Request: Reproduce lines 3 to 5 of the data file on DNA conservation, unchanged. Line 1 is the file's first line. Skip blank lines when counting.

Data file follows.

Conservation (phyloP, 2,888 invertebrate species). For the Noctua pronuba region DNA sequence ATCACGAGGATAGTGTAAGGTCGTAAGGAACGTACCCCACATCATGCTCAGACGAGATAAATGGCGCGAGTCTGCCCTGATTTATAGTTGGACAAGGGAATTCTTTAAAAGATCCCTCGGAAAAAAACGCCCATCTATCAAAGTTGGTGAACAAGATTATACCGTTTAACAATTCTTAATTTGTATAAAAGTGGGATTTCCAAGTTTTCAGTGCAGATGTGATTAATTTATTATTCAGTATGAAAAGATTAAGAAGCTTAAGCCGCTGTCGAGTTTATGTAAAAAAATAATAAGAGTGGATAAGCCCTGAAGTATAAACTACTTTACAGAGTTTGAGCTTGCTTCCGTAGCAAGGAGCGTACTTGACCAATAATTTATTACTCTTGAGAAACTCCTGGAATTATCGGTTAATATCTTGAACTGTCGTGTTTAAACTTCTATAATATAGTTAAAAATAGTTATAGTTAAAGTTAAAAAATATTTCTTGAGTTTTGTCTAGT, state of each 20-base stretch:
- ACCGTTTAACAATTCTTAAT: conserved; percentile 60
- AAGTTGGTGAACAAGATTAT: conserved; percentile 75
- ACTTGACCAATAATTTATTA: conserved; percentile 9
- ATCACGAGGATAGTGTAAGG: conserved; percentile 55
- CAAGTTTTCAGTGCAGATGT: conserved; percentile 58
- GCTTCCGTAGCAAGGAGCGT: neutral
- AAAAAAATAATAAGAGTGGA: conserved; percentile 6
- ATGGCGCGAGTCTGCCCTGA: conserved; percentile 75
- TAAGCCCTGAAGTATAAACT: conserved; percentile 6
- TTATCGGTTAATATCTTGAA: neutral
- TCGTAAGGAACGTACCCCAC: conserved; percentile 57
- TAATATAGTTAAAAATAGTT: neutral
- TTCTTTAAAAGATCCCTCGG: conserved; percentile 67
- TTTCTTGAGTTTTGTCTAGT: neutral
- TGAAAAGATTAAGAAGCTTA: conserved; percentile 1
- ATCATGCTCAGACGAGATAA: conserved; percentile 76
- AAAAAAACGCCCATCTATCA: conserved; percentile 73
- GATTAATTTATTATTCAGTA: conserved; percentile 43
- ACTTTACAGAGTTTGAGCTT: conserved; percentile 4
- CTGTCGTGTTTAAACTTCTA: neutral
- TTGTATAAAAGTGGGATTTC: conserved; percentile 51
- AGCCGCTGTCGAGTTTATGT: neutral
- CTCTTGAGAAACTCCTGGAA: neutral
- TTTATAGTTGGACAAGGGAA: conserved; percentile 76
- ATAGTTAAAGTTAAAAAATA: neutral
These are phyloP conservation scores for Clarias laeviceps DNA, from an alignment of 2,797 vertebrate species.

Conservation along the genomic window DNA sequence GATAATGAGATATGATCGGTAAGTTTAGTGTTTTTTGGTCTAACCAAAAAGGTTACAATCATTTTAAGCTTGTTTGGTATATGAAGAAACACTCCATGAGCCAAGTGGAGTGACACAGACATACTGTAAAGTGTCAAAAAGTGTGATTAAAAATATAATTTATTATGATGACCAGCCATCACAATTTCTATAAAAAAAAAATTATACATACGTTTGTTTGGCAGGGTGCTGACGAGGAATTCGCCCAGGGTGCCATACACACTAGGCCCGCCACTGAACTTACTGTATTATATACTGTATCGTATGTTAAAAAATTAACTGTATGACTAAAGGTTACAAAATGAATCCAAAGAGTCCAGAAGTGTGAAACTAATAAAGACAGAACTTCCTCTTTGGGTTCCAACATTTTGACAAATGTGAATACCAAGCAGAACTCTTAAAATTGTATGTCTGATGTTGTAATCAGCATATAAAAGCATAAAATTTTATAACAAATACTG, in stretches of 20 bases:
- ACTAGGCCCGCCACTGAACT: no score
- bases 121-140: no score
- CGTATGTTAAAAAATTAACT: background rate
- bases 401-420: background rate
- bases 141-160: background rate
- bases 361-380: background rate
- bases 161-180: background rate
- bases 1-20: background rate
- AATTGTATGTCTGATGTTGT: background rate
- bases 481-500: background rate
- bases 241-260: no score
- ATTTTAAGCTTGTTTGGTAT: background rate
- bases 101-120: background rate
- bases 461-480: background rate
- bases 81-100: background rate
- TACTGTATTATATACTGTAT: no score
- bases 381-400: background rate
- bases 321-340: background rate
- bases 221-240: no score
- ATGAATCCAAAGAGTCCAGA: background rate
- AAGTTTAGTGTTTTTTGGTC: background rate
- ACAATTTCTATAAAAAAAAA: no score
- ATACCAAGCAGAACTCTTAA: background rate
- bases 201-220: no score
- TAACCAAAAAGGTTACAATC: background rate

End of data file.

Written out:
- AAGTTGGTGAACAAGATTAT: conserved; percentile 75
- ACTTGACCAATAATTTATTA: conserved; percentile 9
- ATCACGAGGATAGTGTAAGG: conserved; percentile 55